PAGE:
Deglitch control circuit 315 initiates the disablement period responsive to a detection of the cycling on of the power switch transistor S1. Referring again to FIG. 2, SR controller U2 has a terminal coupled to the source (S) of the SR switch transistor and has another terminal coupled to the drain (D) of the SR switch transistor to monitor the VD-S voltage. As shown in FIG. 1, the VD-S voltage is driven high in response to the switching on of the power switch transistor S1. In particular, the VD-S voltage will be driven to equal the input voltage V_IN to the flyback converter divided by the primary-to-secondary turn ratio (nps) plus the output voltage V_OUT (VD-S=V_IN/nps+V_OUT) in response to the switching on of power switch transistor S1. But note that the input voltage V_IN depends upon AC mains voltage (which varies from country to country). The AC mains voltage being rectified to produce the input voltage V_IN will thus be subject to a fairly wide variation such as from 90 Vac to 265 Vac, which produces a corresponding wide variation in the input voltage V_IN. In general, the ratio of V_IN/nps approximately equals V_OUT while the AC mains voltage is around 90 Vac or lower. The ratio of V_IN/nps becomes markedly higher at higher AC mains voltages. Deglitch control circuit 315 may thus detect the initiation of the disablement period responsive to a detection that the VD-S voltage is greater than, for example, 2*V_OUT.

In contrast to the initiation of the disablement period, the termination of the disablement period may be responsive to a number of alternative factors. For example, deglitch control circuit 315 may be responsive to the turn on or off of the SR switch transistor, the expiration of a delay after the turn on or off of the SR switch transistor, or the expiration of a delay after the turn off of the power switch transistor S1 with regard to terminating the disablement period.

Note that the deglitch filtering may instead be applied to the output of comparator 320 as shown for an example SR controller 350 in FIG. 3B. A comparator 360 asserts its comparator output signal responsive to the VD-S voltage dropping below the SR-ON threshold voltage. Comparator 360 has hysteresis such that it does not de-assert its comparator output signal until the VD-S voltage exceeds the SR-OFF threshold voltage. In such an embodiment, deglitch filter 305 may merely delay the rising edge of the comparator output signal. The falling edge is not filtered. In the case of noise, the resulting delay of the rising edge but not the falling edge simply filters out any pulsing of the comparator output. If, however, the comparator output remains asserted for a sufficiently long period, the delay of the rising edge still provides some pulse width to the deglitch filter output such that the SR switch transistor may be activated. SR controller 350 then functions as discussed with regard to SR controller 300 in that deglitch control circuit 315 controls multiplexer 310 to select between the unfiltered and filtered signals. If the multiplexer output is asserted, an SR gate driver 370 drives the gate of the SR switch transistor accordingly to switch it on. When the multiplexer output signal is de-asserted, SR gate driver 370 switches off the SR switch transistor. Alternatively, multiplexer 310 may be discarded such that the deglitch control circuit 315 controls the application of the filtering in deglitch filter 305 through control signal 330. In such an embodiment, gate driver 370 would be responsive to the assertion and de-assertion of the deglitch filter 305.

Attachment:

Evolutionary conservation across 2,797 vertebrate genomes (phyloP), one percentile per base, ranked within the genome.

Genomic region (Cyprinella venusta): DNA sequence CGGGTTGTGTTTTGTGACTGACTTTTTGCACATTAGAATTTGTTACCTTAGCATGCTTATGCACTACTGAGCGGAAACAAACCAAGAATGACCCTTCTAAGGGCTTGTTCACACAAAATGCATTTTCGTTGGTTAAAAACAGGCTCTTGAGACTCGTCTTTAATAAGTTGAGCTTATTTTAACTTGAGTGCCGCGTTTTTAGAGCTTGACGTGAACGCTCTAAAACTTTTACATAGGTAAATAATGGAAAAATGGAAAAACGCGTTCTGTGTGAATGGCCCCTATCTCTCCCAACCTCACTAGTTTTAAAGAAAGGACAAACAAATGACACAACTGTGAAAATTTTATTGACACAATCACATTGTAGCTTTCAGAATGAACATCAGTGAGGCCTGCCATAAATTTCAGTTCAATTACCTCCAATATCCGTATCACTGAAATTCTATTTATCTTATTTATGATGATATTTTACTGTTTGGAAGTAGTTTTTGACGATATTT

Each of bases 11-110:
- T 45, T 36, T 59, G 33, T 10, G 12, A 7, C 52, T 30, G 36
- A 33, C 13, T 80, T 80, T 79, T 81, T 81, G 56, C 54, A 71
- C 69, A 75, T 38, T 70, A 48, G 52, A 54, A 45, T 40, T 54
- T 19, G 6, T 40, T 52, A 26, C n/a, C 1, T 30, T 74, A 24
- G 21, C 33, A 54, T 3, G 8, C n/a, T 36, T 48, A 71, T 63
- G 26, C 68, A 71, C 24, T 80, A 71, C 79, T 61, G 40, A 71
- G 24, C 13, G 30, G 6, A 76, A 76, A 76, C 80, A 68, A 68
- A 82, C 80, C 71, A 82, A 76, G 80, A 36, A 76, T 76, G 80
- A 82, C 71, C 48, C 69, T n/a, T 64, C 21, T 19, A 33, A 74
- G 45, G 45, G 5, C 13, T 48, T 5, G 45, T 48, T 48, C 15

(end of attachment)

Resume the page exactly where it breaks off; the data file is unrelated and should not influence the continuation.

The resulting control with regard to the selective enablement and disablement of the deglitch filter is the same for both SR controllers 300 and 350. A flowchart for the selective enablement and disablement of a deglitch filter responsive to the turn on of the SR switch is shown in FIG. 4. The method begins with a default act of enabling the deglitch filter in a step 400. The detection of whether the power switch transistor S1 is switched on is performed in a step 405. Should the power switch transistor S1 be switched on, the deglitch filter is disabled in an act 410. An example of such disablement occurs when multiplexer 310 is forced to select for the VD-S voltage instead of the delayed VD-S voltage from deglitch filter 305 of FIG. 3A or 3B. After the disablement of the deglitch filter, the method continues with an act 415 that determines whether the SR switch transistor has switched on. If so, the method continues with act 400. If the determination in step 415 is negative, the method continues with act 410. Similarly, if the determination in step 405 is negative, step 400 is repeated.